This week’s question: Who will buy our news product?
Jun 24 2013
Last week I was confused.
We had a product. Well, an idea for a product. It’s still what we’re focusing on for our Summer Startup project: a mobile application that would make an English-language news broadcast available in Spanish for Latinos in this community. That idea was crystal-clear to me, but there was another important component that needed to be hashed out. Who was actually going to pay us for this?
I make no buts about it. I’m no business major, nor have I ever really been involved in any type of sales. Well, besides a few summer lemonade stands where I definitely undercharged thirsty neighbors at 25 cents a cup, or the awful memories of having to sweet talk people when selling Girl Scout Cookies door-to-door. It still gives me the shudders to think of it.
In those cases, knowing who my customers were was easy. It was pre-defined by those who had gone before me and tested their market.
But we’re dealing with a completely different situation here. We’re going where no man has gone before, so to speak. This application is unique for the area that we’re in, and that’s both a blessing and a curse. It means that we have a good idea, but that there’s so many facets of it that we have to research and doublecheck everything. And when I say everything, I mean it. This week my Google queries have ranged from The Weather Channel to a list of every single Spanish-language radio station in the area.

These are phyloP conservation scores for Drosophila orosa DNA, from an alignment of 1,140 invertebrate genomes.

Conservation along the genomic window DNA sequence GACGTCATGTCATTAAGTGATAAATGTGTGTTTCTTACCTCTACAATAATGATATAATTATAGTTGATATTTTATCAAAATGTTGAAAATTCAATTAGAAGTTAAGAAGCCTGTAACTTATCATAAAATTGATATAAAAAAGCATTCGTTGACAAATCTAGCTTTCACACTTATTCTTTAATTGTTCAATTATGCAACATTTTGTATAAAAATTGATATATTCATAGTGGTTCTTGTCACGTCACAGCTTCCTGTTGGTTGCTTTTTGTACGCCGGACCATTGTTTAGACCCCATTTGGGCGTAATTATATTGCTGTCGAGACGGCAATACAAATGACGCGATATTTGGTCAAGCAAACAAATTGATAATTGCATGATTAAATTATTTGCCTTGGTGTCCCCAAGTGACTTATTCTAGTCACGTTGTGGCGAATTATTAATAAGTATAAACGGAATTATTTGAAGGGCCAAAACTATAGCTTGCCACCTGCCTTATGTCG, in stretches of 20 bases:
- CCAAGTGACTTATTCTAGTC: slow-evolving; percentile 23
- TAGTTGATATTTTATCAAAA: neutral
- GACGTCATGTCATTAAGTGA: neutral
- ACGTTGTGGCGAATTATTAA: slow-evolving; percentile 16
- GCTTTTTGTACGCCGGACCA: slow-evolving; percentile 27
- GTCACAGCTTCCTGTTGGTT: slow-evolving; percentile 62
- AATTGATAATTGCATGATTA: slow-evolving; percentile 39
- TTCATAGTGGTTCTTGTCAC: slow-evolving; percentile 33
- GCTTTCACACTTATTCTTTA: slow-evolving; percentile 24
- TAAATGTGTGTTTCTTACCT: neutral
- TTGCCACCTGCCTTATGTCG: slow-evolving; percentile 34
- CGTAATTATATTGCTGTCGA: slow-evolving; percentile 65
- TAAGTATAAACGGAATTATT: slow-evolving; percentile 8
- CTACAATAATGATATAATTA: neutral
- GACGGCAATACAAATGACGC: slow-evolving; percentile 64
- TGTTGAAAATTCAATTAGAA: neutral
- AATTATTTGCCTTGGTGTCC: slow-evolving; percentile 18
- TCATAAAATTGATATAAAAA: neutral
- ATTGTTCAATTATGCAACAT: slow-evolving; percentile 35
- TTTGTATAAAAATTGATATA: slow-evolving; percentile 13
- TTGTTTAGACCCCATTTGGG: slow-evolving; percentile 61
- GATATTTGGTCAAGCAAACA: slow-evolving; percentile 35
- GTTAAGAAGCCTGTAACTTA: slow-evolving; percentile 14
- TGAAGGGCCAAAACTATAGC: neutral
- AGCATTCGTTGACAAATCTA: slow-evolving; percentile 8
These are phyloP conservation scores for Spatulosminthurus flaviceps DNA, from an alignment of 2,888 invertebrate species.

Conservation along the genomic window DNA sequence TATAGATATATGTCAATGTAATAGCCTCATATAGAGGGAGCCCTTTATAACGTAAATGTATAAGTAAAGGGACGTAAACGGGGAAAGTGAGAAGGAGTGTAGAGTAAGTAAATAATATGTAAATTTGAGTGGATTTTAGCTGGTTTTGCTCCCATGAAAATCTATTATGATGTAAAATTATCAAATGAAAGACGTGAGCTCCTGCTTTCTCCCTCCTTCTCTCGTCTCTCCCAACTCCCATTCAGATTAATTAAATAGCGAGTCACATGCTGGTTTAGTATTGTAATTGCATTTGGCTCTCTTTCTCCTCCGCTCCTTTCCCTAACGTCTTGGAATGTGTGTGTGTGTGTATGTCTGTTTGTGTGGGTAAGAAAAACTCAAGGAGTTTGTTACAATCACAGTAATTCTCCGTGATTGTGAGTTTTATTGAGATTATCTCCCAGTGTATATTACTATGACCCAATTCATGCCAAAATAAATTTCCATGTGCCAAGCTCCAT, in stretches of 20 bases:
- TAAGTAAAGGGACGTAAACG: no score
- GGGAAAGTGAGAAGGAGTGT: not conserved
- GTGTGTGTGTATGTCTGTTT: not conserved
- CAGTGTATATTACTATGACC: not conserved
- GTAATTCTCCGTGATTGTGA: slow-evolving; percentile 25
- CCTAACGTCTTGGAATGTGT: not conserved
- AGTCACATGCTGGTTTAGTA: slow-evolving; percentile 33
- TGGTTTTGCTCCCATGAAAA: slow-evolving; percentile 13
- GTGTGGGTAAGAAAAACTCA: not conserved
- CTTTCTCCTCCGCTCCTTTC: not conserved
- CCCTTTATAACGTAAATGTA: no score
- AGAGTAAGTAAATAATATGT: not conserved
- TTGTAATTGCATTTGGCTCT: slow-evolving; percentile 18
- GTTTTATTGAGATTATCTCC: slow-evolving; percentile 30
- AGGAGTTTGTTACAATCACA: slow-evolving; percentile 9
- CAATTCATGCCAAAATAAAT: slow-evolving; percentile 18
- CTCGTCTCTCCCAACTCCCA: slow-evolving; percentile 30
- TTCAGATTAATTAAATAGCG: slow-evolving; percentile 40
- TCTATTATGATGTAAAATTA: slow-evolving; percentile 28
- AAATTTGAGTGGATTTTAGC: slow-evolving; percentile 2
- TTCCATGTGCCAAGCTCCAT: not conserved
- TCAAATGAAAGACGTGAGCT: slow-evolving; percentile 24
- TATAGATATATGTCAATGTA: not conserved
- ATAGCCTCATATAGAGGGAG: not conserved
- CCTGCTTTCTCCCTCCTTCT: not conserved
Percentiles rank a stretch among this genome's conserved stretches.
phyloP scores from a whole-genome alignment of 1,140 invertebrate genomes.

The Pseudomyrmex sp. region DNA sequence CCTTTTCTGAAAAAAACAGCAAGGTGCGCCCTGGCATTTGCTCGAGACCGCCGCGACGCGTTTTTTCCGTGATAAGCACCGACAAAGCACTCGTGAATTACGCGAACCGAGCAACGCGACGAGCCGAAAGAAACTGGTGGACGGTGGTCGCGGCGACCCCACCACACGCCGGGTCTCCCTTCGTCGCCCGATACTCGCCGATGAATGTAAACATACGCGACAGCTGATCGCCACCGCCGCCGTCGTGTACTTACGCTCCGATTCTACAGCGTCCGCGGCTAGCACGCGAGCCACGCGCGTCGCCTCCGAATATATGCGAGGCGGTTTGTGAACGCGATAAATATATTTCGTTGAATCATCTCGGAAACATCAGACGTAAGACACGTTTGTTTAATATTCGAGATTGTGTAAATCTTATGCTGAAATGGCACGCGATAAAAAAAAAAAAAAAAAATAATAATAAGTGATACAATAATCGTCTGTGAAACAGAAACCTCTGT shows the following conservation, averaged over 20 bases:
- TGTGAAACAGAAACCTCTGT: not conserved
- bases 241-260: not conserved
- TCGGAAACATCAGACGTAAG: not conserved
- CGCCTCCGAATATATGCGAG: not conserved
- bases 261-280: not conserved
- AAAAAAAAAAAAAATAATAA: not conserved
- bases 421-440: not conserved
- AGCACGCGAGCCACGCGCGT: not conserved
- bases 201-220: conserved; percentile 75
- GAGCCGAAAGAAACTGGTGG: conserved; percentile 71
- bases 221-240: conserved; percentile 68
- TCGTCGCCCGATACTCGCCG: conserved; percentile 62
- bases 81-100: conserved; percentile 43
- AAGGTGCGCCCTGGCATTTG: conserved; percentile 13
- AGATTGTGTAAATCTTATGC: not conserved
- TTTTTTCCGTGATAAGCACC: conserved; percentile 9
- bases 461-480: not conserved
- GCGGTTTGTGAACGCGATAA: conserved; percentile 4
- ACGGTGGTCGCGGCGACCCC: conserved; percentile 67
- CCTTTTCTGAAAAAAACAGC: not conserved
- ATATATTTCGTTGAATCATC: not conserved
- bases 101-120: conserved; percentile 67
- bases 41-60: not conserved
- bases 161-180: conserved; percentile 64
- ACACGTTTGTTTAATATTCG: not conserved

Based on what our research has told us, we’ve been trying to solidify exactly who our market is, who we’re selling this product to, and why they would (hopefully) to purchase it from us. We bounced back and forth between selling directly to our users, to broadcasters or to advertisers, since those were the main markets we identified as potential revenue providers.
After lots of head scratching and a few demands for visual brainstorming (that’s the way my brain works, can’t help it), we decided on targeting broadcasters. Selling to them would mean that we would have less control over the content loaded onto our application, but that we wouldn’t have to deal with selling to advertisers. We also would just provide the translators to translate the broadcast content and manage the application. This option was much simpler than the alternative we considered, which would lead us down the path of purchasing broadcasters’ content and selling advertising ourselves. This avenue presented much higher startup costs, but did have the allure of much higher profits in the end.
Regardless of how much money we could make, at the end of it all, I’m just glad we’re on the same page. This week showed me how essential communication was to keeping everyone on task and up-to-date on our product. After several meetings of talking around and around in circles, we realized that we all had different ideas about what the application would include. A quick check-in revealed that we wanted to take one of the ideas and run in another direction with it.
So this week we came up with an idea for a third application. It’s too bad Telemundo and the Weather Channel came to the same conclusion about a need for a Spanish-language weather app in May of this year, but as their application won’t come out until July, we’re going to see if we can beat them to it.
The one advantage we do have over them is, we know who our customers are and how to get them.